Serbian Orthodox Cathedral of Saint Sava
The Serbian Orthodox Cathedral of Saint Sava was once the uptown chapel of Trinity Church. Trinity Chapel was designed in 1850 by celebrated architect Richard M. Upjohn in a Gothic Revival style and consecrated in 1855. It was built to serve the uptown Episcopal community. Edith Wharton (Jones) married Edward Wharton in 1885 in Trinity Chapel. She later wrote about the church in her famous novel of Victorian New York, The Age of Innocence.
Trinity Chapel was active in the Episcopal Church community until the area became commercial and parishioners began to relocate farther north. Trinity decided to sell the church and offered it to the Serbs as well as to the Russian and Greek Orthodox communities. Trinity decided to sell to the Serbs because the Serbian people had no church on the east coast of the U.S. and the long-standing relationship between a Serbian Bishop and the Anglican Church in England.
The Serbian Orthodox Mission Center attracted not only Serbs in America but also those from around the world. The church works to preserve Serbian culture, tradition, and language. Following World War II, the Cathedral reached out to large waves of refugees and immigrants from Yugoslavia. “It was the only place where they could preserve their faith and national identity, simultaneously a place to learn English and enter into their new, alien society and culture. As then, as today the Cathedral relentlessly continues its holy, patriotic and human mission,” according to the church literature.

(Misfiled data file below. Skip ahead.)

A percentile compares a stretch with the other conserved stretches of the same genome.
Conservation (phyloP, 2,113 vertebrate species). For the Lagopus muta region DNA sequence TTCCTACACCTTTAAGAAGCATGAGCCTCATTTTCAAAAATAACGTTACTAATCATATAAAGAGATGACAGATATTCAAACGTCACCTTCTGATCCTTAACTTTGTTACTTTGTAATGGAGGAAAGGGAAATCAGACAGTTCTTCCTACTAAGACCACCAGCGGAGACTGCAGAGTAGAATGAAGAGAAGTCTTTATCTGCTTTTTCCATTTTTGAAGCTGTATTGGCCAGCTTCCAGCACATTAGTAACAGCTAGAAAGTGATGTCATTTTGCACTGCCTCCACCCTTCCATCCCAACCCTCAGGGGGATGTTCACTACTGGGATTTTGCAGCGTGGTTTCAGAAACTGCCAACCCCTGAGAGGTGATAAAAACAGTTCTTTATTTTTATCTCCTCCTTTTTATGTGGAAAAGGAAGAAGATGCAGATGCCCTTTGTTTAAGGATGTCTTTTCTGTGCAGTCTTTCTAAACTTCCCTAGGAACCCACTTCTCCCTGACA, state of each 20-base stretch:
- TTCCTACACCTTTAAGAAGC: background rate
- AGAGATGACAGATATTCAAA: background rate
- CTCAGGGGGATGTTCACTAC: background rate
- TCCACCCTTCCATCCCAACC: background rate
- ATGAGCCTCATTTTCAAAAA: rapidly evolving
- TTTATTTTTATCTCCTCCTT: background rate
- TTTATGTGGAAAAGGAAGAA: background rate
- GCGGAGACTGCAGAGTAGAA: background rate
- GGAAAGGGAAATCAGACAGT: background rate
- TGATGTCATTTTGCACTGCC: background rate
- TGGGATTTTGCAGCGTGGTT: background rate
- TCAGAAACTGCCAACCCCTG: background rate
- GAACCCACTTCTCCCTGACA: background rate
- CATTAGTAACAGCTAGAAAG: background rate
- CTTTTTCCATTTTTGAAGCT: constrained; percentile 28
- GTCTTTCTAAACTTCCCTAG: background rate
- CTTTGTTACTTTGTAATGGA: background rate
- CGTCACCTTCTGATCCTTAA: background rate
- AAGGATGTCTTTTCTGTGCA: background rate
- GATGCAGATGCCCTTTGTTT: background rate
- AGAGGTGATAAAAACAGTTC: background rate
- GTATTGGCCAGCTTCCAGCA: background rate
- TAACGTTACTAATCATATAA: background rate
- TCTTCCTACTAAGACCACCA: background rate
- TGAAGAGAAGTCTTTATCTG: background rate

In 1966, a bomb blast from across 26th street destroyed the original stained glass altar windows, which were replaced with stained glass windows in a Byzantine style motif. From the Associated Press, September 3, 1966: “A crude bomb exploded Sunday at the offices of the Communist newspaper, the Worker, wrecking a basement room and shattering windows, including a number of stained-glass ones in a church across the street. There were no injuries. Police said the pipe bomb, 10 to 12 inches long and probably filled with gunpowder, was detonated in the basement areaway of the three-story brown stone building. The church damaged was the Serbian Orthodox Cathedral of St. Sava. A party spokesman blamed the blast on the “fanatical, fascist ultra-right…now inflamed by the Johnson war policy.”
From the church literature, “During its long and colorful history the Cathedral of St. Sava has witnessed some very beautiful and also very difficult times. However, with God’s help, the work and prayers of St. Sava and the Serbian Orthodox Saints, we know and have seen that all problems can be overcome.” For much more detail, see the church website which is in Serbian Cyrillic and English.
I first heard of the church from a Wall Street Journal article, “Giving Helping Hands To Places of Worship,” May 2, 2012. The article documented the help that Sacred Sites provides in restoring churches throughout New York. I visited the church on a weekday. After circling the church several times, I located the office door and rang the doorbell. Father Vlad welcomed me into the church and gave me a tour of the beautiful cathedral, providing many historical details. I used my 17-55 mm, capturing the altar and Rose window.
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